Omitting leap seconds might mean end of Greenwich Mean TimeDecember 18th, 2008 - 3:58 pm ICT by ANI
London, Dec 18 (ANI): If an international group of timekeeping experts has its way, this years leap second will be one of the last, which might mean that Greenwich Mean Time (GMT) would lose its status as the zone in which local time is the same as the universal time by which clocks are set.
According to a report in The Times, the International Telecommunications Union (ITU), which manages leap seconds, is proposing to abolish them in favour of adding a leap hour every 600 years or so.
The move would have important consequences for Britain.
Should the leap second be consigned to history, Greenwich Mean Time (GMT) would lose its status as the zone in which local time is the same as the universal time by which clocks are set.
Over hundreds of years, this universal time zone would gradually drift east from Greenwich, reaching Paris before the leap hour moved it west again.
The proposed change, reported by New Scientist magazine, would also mean that, for the first time, official time would not be linked to the astronomical rotation of the Earth.
Instead of seconds, minutes and hours taking their length from the time it takes the globe to spin once, they would be measured solely according to the oscillations of Caesium atoms.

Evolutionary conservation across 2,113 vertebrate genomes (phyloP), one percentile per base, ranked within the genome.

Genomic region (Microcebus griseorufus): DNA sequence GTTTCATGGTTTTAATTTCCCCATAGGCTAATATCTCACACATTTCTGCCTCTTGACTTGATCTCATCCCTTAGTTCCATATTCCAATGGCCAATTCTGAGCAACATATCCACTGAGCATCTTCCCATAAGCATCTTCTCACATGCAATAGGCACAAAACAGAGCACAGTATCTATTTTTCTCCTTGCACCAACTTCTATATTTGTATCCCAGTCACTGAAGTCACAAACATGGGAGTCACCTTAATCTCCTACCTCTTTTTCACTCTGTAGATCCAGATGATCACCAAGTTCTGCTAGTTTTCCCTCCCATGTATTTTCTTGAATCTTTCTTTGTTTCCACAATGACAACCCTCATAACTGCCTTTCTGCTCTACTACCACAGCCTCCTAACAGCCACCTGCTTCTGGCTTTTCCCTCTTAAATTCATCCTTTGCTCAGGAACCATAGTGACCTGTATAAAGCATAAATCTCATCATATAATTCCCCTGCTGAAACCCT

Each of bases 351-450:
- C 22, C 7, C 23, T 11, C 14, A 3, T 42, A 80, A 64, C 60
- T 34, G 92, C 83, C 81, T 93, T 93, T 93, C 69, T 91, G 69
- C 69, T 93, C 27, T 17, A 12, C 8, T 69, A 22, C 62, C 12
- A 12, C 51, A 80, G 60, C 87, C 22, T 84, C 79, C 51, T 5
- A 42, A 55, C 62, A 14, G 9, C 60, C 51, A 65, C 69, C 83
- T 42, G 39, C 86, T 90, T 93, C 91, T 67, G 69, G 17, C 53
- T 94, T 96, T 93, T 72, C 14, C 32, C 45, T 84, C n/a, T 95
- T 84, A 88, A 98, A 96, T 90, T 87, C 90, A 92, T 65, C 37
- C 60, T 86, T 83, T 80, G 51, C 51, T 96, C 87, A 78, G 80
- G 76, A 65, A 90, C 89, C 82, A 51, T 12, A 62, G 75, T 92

It would be a change with profound cultural implications, said Robert Massey, of the Royal Astronomical Society. Wed be decoupling our clocks from what the Sun is telling us, he added.
It would also have implications for astronomers, requiring expensive changes to the operating software of astronomical telescopes.
Sundials would become even more inaccurate than they are already, and it would become almost impossible for sailors to navigate by sextant.
Britain would have legal issues to grapple with because GMT has been enshrined in law since 1880 as the standard by which national time is calculated.
With leap seconds, this is not a problem, as they make GMT and the Universal Co-ordinated Time (UTC) kept by atomic clocks essentially identical.
Without them, GMT would have to go.
If change does happen, leap seconds will continue to be added as necessary until about 2018. A leap hour would then be added, probably around the year 2600. (ANI)
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